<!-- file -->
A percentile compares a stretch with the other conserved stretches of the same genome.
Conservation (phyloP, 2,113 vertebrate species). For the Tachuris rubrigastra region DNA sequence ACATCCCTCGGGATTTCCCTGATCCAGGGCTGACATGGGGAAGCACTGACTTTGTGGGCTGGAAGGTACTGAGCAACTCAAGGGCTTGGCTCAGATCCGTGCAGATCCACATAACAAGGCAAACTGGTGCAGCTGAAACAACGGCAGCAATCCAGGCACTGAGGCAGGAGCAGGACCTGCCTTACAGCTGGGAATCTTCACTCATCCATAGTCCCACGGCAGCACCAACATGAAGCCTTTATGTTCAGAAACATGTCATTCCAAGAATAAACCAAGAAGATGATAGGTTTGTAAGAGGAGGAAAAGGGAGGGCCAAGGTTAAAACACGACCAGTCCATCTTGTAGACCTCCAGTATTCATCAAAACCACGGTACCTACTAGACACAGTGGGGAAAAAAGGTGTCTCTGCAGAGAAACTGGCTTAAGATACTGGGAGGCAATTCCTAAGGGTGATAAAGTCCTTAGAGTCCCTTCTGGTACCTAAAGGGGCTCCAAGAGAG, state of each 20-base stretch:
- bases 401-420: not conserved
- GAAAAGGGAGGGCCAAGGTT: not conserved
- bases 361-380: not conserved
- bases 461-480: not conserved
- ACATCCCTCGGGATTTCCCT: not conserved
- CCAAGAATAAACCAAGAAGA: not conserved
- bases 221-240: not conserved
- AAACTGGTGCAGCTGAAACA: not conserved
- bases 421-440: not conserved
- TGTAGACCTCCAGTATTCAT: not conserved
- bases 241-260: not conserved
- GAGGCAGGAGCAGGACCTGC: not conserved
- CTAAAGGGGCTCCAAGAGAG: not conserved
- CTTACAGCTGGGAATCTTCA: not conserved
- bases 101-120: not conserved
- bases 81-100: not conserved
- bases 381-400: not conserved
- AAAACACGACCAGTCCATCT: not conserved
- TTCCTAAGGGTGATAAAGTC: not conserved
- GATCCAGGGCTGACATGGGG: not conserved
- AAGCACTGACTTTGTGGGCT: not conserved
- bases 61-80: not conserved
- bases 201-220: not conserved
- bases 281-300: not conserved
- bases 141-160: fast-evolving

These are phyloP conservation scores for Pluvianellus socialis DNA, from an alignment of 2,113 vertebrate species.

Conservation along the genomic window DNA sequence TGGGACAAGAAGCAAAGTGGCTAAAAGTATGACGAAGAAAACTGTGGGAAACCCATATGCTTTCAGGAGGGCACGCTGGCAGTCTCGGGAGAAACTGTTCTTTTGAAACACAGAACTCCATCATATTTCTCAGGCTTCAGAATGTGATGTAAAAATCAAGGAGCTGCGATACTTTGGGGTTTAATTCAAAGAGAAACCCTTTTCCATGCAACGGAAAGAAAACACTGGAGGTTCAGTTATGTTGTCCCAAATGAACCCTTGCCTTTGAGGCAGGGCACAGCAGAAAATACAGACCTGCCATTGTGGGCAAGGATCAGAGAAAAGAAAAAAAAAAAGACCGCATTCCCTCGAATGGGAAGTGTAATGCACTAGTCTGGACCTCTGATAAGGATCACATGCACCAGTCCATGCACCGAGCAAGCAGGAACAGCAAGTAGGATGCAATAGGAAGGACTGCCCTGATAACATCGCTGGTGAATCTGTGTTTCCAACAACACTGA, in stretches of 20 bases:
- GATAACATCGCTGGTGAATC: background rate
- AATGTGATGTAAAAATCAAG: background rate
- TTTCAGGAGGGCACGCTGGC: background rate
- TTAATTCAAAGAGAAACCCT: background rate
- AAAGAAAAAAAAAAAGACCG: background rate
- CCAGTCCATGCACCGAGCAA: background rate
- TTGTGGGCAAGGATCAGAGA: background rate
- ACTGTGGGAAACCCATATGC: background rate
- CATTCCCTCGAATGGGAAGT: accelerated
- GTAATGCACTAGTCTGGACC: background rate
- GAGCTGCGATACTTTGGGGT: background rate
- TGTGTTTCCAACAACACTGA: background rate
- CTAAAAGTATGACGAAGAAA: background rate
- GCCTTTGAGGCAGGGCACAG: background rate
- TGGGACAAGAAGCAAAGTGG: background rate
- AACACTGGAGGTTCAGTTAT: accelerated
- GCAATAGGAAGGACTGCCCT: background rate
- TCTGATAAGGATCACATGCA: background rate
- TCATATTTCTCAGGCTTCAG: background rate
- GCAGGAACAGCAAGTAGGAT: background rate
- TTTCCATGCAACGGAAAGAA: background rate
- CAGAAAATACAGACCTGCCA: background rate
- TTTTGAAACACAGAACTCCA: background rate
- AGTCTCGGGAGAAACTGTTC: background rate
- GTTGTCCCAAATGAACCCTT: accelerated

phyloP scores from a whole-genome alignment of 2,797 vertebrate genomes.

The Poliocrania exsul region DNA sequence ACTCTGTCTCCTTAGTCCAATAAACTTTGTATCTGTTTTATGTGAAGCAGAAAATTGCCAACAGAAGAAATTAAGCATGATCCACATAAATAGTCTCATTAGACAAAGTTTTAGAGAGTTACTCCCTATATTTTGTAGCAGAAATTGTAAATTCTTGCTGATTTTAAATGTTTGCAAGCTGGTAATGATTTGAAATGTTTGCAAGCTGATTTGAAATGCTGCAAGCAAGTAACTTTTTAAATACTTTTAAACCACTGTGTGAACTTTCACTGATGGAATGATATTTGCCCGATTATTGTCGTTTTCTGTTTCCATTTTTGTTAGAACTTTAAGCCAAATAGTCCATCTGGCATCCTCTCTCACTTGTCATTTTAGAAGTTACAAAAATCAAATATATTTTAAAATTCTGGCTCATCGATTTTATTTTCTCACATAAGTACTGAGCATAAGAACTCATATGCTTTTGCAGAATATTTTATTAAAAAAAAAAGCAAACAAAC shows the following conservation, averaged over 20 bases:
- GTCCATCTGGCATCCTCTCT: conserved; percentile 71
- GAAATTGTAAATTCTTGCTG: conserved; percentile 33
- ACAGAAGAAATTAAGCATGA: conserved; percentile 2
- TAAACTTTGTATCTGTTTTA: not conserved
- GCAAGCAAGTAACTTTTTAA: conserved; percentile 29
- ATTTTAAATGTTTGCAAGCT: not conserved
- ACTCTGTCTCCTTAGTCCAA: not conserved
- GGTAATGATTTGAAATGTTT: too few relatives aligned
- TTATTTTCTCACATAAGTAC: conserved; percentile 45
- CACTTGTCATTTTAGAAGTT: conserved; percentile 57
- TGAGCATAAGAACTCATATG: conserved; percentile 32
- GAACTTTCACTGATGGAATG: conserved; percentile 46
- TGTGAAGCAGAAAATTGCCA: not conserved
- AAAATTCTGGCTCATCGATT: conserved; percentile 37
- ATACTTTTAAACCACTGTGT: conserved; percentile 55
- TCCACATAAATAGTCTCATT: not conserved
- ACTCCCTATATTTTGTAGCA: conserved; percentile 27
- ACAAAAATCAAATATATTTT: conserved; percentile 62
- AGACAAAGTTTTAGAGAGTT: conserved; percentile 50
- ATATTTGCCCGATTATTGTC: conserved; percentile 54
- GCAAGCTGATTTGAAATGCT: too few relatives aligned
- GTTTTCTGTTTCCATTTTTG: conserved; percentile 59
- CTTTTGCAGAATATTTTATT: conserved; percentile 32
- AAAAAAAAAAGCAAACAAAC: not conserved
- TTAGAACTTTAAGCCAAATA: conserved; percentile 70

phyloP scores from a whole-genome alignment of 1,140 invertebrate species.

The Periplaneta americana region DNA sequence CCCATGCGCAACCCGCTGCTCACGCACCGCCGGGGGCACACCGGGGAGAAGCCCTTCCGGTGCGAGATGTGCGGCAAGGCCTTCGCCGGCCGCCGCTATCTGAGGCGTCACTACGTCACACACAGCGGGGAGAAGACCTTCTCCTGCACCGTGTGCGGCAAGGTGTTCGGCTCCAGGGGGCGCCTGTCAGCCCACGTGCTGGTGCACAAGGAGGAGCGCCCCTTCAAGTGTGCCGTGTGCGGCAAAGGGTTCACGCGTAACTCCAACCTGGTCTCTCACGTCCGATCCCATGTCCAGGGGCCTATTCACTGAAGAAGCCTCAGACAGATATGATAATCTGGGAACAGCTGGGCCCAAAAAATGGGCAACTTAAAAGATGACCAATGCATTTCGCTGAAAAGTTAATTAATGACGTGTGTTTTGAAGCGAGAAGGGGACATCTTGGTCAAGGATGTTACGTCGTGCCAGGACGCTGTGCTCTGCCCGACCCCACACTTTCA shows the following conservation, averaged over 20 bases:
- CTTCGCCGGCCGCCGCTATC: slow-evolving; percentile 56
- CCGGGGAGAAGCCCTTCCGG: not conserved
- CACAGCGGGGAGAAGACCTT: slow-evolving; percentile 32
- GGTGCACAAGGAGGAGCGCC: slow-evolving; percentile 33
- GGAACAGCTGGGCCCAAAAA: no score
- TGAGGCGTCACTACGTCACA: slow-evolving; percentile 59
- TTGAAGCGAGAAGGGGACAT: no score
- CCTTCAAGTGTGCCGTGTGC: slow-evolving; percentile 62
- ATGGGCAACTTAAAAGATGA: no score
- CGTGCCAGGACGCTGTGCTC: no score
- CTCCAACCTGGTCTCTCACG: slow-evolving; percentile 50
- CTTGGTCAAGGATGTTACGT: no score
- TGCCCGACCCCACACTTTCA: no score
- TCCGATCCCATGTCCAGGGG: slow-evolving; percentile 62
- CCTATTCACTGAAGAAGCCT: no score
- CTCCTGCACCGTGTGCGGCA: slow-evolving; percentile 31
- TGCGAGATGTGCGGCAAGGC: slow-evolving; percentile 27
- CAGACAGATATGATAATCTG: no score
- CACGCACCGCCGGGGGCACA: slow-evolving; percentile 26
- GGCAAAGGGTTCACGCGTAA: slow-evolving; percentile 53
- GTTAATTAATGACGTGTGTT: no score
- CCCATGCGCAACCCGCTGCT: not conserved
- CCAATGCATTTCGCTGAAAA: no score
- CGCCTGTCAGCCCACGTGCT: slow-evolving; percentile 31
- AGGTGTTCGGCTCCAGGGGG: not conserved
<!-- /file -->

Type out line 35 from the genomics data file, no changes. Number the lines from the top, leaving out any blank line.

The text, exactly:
- CCAGTCCATGCACCGAGCAA: background rate